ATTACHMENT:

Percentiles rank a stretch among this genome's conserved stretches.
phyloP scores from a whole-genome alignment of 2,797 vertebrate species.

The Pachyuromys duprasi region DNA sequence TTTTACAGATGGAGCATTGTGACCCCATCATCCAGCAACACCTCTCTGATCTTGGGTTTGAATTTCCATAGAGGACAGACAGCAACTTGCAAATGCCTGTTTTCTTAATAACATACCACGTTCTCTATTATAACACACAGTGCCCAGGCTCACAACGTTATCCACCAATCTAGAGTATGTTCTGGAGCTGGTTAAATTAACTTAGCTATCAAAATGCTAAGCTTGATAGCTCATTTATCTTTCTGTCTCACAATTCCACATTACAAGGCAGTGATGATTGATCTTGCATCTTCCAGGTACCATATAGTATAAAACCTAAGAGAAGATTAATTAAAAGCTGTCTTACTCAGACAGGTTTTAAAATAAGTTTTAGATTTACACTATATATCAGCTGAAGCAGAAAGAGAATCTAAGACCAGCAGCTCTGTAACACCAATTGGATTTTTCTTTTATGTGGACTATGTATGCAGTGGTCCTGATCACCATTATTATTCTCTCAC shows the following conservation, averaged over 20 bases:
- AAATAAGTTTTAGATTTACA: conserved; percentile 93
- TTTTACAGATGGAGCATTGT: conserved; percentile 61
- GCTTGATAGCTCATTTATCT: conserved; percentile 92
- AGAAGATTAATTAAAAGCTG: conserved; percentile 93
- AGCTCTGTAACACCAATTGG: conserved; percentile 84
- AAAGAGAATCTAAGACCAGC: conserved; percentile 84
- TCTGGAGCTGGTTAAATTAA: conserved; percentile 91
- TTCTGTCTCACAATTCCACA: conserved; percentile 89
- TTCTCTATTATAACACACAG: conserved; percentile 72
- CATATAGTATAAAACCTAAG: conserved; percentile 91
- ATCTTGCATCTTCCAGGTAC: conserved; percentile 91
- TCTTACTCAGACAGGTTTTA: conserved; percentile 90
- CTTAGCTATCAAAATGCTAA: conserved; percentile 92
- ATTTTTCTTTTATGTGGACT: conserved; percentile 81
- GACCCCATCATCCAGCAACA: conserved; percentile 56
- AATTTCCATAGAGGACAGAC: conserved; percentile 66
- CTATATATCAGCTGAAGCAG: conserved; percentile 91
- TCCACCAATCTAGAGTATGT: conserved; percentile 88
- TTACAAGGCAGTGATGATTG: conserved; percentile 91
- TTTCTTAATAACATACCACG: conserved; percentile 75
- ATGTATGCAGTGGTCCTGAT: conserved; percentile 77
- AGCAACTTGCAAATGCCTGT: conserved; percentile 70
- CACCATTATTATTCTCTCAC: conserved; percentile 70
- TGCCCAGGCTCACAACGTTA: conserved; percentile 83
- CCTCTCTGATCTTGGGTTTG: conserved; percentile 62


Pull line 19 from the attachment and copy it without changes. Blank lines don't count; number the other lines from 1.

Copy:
- AATTTCCATAGAGGACAGAC: conserved; percentile 66